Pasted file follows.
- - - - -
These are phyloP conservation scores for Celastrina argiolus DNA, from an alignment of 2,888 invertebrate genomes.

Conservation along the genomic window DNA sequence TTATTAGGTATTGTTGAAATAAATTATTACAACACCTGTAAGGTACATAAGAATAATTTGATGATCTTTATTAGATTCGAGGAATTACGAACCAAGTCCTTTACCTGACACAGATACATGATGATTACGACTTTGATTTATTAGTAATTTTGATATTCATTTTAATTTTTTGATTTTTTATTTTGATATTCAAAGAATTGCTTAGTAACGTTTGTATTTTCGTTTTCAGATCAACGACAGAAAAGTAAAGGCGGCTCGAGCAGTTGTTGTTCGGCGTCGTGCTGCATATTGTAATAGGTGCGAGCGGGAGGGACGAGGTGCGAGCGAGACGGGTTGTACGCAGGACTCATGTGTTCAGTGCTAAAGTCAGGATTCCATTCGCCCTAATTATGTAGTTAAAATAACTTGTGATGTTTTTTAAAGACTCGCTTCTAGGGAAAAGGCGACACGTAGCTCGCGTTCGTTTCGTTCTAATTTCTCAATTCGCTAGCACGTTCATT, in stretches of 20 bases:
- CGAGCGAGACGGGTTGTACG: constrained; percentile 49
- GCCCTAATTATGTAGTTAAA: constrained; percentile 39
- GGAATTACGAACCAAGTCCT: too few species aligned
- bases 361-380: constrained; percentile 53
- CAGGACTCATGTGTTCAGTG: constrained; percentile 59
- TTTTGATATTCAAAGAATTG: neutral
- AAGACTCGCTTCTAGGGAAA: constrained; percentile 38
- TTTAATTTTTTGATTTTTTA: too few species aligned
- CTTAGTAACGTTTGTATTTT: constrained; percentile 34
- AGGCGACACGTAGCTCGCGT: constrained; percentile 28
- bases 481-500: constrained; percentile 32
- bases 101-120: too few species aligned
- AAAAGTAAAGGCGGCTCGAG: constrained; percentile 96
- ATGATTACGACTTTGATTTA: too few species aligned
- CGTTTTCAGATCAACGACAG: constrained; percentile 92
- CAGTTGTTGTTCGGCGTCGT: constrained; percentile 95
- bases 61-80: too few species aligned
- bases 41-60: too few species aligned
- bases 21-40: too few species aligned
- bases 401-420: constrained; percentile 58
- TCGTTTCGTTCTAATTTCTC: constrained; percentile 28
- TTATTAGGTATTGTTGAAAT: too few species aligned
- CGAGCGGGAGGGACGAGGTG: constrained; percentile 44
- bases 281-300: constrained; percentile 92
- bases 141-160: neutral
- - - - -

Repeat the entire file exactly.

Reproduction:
These are phyloP conservation scores for Celastrina argiolus DNA, from an alignment of 2,888 invertebrate genomes.

Conservation along the genomic window DNA sequence TTATTAGGTATTGTTGAAATAAATTATTACAACACCTGTAAGGTACATAAGAATAATTTGATGATCTTTATTAGATTCGAGGAATTACGAACCAAGTCCTTTACCTGACACAGATACATGATGATTACGACTTTGATTTATTAGTAATTTTGATATTCATTTTAATTTTTTGATTTTTTATTTTGATATTCAAAGAATTGCTTAGTAACGTTTGTATTTTCGTTTTCAGATCAACGACAGAAAAGTAAAGGCGGCTCGAGCAGTTGTTGTTCGGCGTCGTGCTGCATATTGTAATAGGTGCGAGCGGGAGGGACGAGGTGCGAGCGAGACGGGTTGTACGCAGGACTCATGTGTTCAGTGCTAAAGTCAGGATTCCATTCGCCCTAATTATGTAGTTAAAATAACTTGTGATGTTTTTTAAAGACTCGCTTCTAGGGAAAAGGCGACACGTAGCTCGCGTTCGTTTCGTTCTAATTTCTCAATTCGCTAGCACGTTCATT, in stretches of 20 bases:
- CGAGCGAGACGGGTTGTACG: constrained; percentile 49
- GCCCTAATTATGTAGTTAAA: constrained; percentile 39
- GGAATTACGAACCAAGTCCT: too few species aligned
- bases 361-380: constrained; percentile 53
- CAGGACTCATGTGTTCAGTG: constrained; percentile 59
- TTTTGATATTCAAAGAATTG: neutral
- AAGACTCGCTTCTAGGGAAA: constrained; percentile 38
- TTTAATTTTTTGATTTTTTA: too few species aligned
- CTTAGTAACGTTTGTATTTT: constrained; percentile 34
- AGGCGACACGTAGCTCGCGT: constrained; percentile 28
- bases 481-500: constrained; percentile 32
- bases 101-120: too few species aligned
- AAAAGTAAAGGCGGCTCGAG: constrained; percentile 96
- ATGATTACGACTTTGATTTA: too few species aligned
- CGTTTTCAGATCAACGACAG: constrained; percentile 92
- CAGTTGTTGTTCGGCGTCGT: constrained; percentile 95
- bases 61-80: too few species aligned
- bases 41-60: too few species aligned
- bases 21-40: too few species aligned
- bases 401-420: constrained; percentile 58
- TCGTTTCGTTCTAATTTCTC: constrained; percentile 28
- TTATTAGGTATTGTTGAAAT: too few species aligned
- CGAGCGGGAGGGACGAGGTG: constrained; percentile 44
- bases 281-300: constrained; percentile 92
- bases 141-160: neutral